Charlie's Place is the story of an Oklahoma homestead, settled during the Land Rush, lost during the Great Depression and restored seven decades later. It is an American tale of pioneering, loss and restoration. The narrative revolves around two memorable figures, Charlie Hasbrook and his grand-daughter, Nadiene Malone. The book follows the events that led Hasbrook to ride in the Land Rush—including three violent murders in Kansas and Oregon; then continues with desperate years on the Homestead continuing through the decades of prosperity that followed. Losing the farm to an unscrupulous banker during the Depression, teenaged Nadiene made an oath to regain the farm for her family. The last section of the book swings from Silicon Valley to New York City, to the lonely, long-abandoned Hasbrook Homestead, as Malone and her children race to save the farm buildings before they collapse from years of neglect. In the end, at nearly ninety years of age, she fulfills her promise.
Honorable (Purpose in Repose) describes the life of Lucy Higgs Nichols. This amazing woman escaped generational slavery with her husband and young daughter at the beginning of the Civil War. The Union camp of Indiana's 23rd Infantry in Bolivar, Tennessee gave them protection. From that moment she devoted her life to being their nurse, cook, and laundress for almost 30 battles during the war. Even though she lost her husband and daughter during the war, she stayed with them to the end and continued as housekeeper and nurse for officers and veterans of New Albany, Indiana. She cared for them and loved them as they did for her decades beyond the war. As a group in the Grand Army of the Republic, they elected her as the only black, female member. Thirty years following the war, 55 of these men signed a letter petitioning the government for her Civil War pension as a nurse, which was granted 1898 after the initial denial, one of only three African American women to ever be given that right.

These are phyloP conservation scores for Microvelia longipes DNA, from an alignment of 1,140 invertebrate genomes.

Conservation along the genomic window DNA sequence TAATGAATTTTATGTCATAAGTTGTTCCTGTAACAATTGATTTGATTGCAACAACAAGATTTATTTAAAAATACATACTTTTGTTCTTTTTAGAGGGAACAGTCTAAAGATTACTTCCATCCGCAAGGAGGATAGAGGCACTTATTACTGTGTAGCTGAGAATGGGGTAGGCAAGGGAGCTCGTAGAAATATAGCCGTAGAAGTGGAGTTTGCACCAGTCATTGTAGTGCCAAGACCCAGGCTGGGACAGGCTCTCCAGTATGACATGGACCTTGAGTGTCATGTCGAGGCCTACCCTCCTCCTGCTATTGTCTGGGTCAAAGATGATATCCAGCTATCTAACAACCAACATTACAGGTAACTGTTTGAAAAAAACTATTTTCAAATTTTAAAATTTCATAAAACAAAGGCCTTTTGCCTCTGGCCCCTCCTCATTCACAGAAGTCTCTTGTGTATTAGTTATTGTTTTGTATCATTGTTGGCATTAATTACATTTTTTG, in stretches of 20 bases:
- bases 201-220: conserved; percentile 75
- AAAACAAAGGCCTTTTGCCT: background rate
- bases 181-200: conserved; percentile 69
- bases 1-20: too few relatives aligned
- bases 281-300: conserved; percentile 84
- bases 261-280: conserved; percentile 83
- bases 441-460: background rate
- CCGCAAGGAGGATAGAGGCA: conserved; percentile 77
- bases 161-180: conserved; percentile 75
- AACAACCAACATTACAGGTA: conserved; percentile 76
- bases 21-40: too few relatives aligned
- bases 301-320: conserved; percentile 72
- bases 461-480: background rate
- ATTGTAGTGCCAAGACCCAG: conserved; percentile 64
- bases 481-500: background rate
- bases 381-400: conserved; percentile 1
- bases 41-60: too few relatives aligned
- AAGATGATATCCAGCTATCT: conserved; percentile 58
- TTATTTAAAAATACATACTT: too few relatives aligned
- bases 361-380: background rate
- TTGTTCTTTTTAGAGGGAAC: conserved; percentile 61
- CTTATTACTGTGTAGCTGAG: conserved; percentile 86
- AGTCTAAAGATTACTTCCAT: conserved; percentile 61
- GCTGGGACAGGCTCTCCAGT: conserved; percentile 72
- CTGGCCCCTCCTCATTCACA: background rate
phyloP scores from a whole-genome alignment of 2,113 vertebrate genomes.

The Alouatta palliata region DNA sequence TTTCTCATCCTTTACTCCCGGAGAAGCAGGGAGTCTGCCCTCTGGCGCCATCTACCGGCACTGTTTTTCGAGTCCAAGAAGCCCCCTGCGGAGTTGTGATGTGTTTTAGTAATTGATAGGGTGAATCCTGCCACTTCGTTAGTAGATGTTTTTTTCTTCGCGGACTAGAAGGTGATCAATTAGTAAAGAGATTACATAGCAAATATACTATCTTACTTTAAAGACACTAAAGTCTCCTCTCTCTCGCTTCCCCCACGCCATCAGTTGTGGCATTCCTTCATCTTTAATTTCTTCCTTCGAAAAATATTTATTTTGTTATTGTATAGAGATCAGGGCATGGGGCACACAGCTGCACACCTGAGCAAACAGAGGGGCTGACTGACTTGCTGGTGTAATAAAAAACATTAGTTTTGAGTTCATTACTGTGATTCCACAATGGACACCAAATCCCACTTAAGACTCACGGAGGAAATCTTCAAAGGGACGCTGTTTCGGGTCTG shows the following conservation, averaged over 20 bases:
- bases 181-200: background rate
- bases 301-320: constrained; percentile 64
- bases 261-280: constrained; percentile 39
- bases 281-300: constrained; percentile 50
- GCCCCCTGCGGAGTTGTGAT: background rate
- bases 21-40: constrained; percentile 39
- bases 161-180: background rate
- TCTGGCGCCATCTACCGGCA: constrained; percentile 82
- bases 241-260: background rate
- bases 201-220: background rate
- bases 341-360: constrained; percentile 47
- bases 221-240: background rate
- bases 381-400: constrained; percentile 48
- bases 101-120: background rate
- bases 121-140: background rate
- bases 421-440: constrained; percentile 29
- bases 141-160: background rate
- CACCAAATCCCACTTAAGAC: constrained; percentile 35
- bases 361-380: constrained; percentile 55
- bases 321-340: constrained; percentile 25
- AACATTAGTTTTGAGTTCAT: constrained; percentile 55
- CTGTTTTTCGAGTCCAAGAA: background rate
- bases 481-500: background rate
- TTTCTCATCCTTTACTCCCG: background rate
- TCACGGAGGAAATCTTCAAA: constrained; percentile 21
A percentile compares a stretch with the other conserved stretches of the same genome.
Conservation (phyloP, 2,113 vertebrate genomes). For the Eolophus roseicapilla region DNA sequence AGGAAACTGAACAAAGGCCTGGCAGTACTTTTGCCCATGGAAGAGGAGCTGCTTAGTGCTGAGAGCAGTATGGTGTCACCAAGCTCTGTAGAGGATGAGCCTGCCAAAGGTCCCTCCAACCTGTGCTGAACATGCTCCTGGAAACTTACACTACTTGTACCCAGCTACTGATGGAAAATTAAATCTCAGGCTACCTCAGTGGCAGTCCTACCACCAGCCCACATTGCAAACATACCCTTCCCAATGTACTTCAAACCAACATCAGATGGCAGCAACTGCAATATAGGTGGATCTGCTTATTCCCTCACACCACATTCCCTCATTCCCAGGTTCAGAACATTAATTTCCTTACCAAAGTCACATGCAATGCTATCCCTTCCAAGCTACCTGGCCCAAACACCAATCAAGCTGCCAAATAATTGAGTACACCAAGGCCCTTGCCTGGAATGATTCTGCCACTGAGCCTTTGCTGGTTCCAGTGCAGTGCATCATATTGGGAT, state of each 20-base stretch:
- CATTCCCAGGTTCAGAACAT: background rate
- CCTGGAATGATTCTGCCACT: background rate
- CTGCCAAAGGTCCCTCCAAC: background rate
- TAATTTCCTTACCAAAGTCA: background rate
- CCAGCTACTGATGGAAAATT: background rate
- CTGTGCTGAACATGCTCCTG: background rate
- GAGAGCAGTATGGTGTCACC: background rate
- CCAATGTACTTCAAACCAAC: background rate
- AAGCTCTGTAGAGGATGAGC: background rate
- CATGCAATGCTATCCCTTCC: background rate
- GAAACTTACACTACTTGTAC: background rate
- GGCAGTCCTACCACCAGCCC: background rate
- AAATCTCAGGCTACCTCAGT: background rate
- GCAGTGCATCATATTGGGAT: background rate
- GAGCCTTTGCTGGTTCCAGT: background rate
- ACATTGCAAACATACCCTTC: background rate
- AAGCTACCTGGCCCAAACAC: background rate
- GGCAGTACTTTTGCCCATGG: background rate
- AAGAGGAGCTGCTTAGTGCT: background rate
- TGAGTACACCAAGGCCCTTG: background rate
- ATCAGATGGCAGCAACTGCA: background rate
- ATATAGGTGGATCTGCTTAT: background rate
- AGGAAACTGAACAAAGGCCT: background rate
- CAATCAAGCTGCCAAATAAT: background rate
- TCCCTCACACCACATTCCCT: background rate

The Civil War obliterated America's past, along with many of the founders' visions of what America should be. Replacing those visions was the America that we have today. Any true understanding of America, both past and present, must include a specific understanding of this conflict.
This work, with a thought-provoking introduction exploring the true causes of the war, traces the entire story of the conflict in a concise monthly summary. In addition to all the major events that shaped the war, key facts that have disappeared from most mainstream texts are also included.
The history, style, recipes and music of one of America’s oldest and best-loved cities. The complete Beaufort and the Sea Islands experience.
Step through these pages to learn about the colorful history of one of America’s oldest cities. This is a story of treasure galleons on the Spanish Main, of pirates and privateers, Indians and settlers; the story of French Huguenots and English aristocrats; Southern belles, satin slippers and sweet tea. This is the story of Sherman marching from Atlanta to the sea, burning all before him. The story of rice, cotton and indigo plantations, of slavery and Civil War, all set against the backdrop of majestic mansions built in a time of Southern grace.
Included DVD of a carriage ride through Beaufort set to the music of the Beaufort Symphony Orchestra.
And, enjoy the Beaufort Symphony Orchestra on the included CD performing classical music from Tchaikovsky to Duke Ellington Jazz.
Mulligan Stew contains a variety of ingredients from the hobo culture: hobo life as it was lived early in the twentieth century, women hobos, hobo heroes, hobo signs and symbols, contemporary hobos telling of their experiences, and hobo traditions from the National Hobo Convention in Britt, Iowa—an event that has opened the door into the hobo world every August for more than 100 years.